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Messier Catalog: M71 - M80

M71 - globular star cluster in SagittaM71 Globular Cluster in Sagitta
Common Names: None
NGC Number: 6838
Visual Magnitude: 8.2
ra: 19h 53.8m
dec: +18° 47'
Located in the constellation of Sagitta is a globular cluster known as M71. This is an extremely loose cluster, and for some time there was doubt as to whether this was a globular cluster at all. Some astronomers believed it to be a condensed open cluster. This globular is located about 11,700 light-years from Earth and has a diameter of only 25 light-years. This makes it one of the smallest known globular clusters. Recent findings suggest that the size may actually be 90 light-years, but it is uncertain at this point how many of the surrounding stars are actually part of the cluster. At magnitude 8.2 it can be seen through binoculars on a good night. Image credit: REU program/NOAO/AURA/NSF
M72 - globular star cluster in AquariusM72 Globular Cluster in Aquarius
Common Names: None
NGC Number: 6981
Visual Magnitude: 9.3
ra: 20h 53.5m
dec: -12° 32'
In the constellation Aquarius lies a globular cluster known as M72. This object is one of the more remote globular clusters in the Messier catalog. It has a diameter of about 90 light-years, and is located over 53,000 light-years from Earth. Although its apparent magnitude is only 9.3, this cluster's extreme distance means that it is one of the brightest globulars yet discovered. Visually, it is a somewhat loose cluster. M72 is approaching us at over 250 km/sec. This object may be difficult to locate with binoculars but makes an easy target with a telescope. Image credit: REU program/NOAO/AURA/NSF
M73 - asterism in AquariusM73 Asterism in Aquarius
Common Names: None
NGC Number: 6994
Visual Magnitude: 2.8
ra: 20h 58.9m
dec: -12° 38'
Another interesting object to be found in Aquarius is M73. This object is unlike most of Messier's other discoveries. M73 is a small cluster of four stars. It is officially classified as an asterism. An asterism is a star pattern, and is different from a constellation. For example, the big dipper is an asterism within the constellation of Ursa Major. M73 may appear as a nebula at first glance with small instruments. Some astronomers believe this object to be a true star cluster, but there is little evidence at this time to support that claim. M73 is easily visible in binoculars, but it takes a telescope to resolve the individual stars in the formation. Image credit: REU program/NOAO/AURA/NSF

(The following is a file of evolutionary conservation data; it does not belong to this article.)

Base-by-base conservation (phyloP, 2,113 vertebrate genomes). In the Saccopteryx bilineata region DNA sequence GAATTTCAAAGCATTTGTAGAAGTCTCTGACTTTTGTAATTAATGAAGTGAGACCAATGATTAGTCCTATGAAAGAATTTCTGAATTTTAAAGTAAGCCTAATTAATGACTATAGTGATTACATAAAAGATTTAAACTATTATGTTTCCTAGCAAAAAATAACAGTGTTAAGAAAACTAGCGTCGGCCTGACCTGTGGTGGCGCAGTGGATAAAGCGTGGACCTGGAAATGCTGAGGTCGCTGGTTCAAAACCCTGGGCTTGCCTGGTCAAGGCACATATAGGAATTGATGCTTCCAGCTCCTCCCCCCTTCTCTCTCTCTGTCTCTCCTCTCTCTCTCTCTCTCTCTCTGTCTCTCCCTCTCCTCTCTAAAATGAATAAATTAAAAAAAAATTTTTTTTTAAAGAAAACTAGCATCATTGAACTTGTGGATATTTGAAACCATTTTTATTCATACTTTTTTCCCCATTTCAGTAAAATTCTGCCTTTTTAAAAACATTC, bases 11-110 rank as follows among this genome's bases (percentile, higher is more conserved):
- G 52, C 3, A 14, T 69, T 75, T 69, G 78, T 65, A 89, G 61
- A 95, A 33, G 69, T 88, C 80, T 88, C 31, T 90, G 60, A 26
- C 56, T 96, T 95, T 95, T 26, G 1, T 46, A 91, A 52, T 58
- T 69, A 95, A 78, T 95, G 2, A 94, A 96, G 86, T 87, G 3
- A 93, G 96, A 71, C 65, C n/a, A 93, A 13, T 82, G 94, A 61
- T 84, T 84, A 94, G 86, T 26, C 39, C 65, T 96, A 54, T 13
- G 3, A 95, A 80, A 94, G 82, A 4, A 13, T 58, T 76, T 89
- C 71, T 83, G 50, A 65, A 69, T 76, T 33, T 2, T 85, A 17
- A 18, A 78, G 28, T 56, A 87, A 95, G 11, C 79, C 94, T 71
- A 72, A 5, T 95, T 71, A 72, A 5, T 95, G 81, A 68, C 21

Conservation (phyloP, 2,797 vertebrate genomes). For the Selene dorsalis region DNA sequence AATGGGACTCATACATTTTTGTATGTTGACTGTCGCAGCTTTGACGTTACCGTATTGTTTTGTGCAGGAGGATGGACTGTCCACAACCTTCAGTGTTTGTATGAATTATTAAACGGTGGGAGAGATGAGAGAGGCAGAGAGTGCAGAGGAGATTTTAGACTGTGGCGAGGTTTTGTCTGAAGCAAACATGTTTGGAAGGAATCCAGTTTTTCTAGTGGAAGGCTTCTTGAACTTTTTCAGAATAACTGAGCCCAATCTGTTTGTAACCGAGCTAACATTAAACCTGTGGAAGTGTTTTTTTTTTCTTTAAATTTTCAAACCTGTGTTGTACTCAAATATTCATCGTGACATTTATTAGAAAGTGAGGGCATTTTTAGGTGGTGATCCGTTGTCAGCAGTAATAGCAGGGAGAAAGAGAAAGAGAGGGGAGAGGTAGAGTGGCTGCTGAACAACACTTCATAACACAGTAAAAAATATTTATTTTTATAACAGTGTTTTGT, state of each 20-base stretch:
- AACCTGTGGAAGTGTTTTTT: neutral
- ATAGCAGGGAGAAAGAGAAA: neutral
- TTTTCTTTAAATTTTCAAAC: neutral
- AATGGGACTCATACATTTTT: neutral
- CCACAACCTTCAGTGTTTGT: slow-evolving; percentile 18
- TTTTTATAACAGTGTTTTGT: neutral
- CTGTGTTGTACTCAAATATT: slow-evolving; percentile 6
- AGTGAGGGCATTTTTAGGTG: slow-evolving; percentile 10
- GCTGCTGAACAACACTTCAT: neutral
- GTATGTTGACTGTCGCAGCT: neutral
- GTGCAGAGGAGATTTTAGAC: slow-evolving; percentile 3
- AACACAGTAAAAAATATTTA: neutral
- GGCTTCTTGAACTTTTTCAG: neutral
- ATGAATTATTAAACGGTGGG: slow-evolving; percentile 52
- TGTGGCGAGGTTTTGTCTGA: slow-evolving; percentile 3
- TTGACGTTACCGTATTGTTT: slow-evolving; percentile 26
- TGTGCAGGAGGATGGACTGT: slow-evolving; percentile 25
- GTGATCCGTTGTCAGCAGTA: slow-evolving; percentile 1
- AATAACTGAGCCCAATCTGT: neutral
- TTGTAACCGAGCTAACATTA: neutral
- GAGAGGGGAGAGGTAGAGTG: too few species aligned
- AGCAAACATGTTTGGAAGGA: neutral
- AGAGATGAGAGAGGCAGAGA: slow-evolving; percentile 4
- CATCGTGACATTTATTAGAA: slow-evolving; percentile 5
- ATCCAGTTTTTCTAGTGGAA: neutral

M74 - spiral galaxy in PiscesM74 Galaxy in Pisces
Common Names: None
NGC Number: 628
Visual Magnitude: 9.4
ra: 1h 36.7m
dec: +15° 47'
In the constellation of Pisces can be found a fine example of a face-on spiral galaxy. This is M74. It is a beautiful spiral around 95,000 light-years in diameter. It is located about 35 million light-years from Earth. It is moving away from us at nearly 800 km/sec. Color photographs of this galaxy reveal that its spiral arms are littered with clusters of young, blue stars. It is believed to be very similar in size and shape to our own Milky Way galaxy. With a magnitude of 9.4, it may be a challenging object to locate in binoculars. Larger telescopes will reveal the best amount of detail.
Image credit: Todd Boroson/NOAO/AURA/NSF
M75 - globular star cluster in SagittariusM75 Globular Cluster in Sagittarius
Common Names: None
NGC Number: 6864
Visual Magnitude: 8.5
ra: 20h 06.1m
dec: -21° 55'
The galactic hunting grounds of Sagittarius is the home of yet another globular cluster known as M75. At a distance of 60,000 light-years, it is one of the most remote globular clusters in the Messier catalog. It is believed to be around 100 light-years in diameter. It is a very compact and concentrated cluster. Because of its small size, larger telescopes are required to resolve it into individual stars. A pair of binoculars on a good night should be able to find it as a small, fuzzy blob.
Image credit: NOAO/AURA/NSF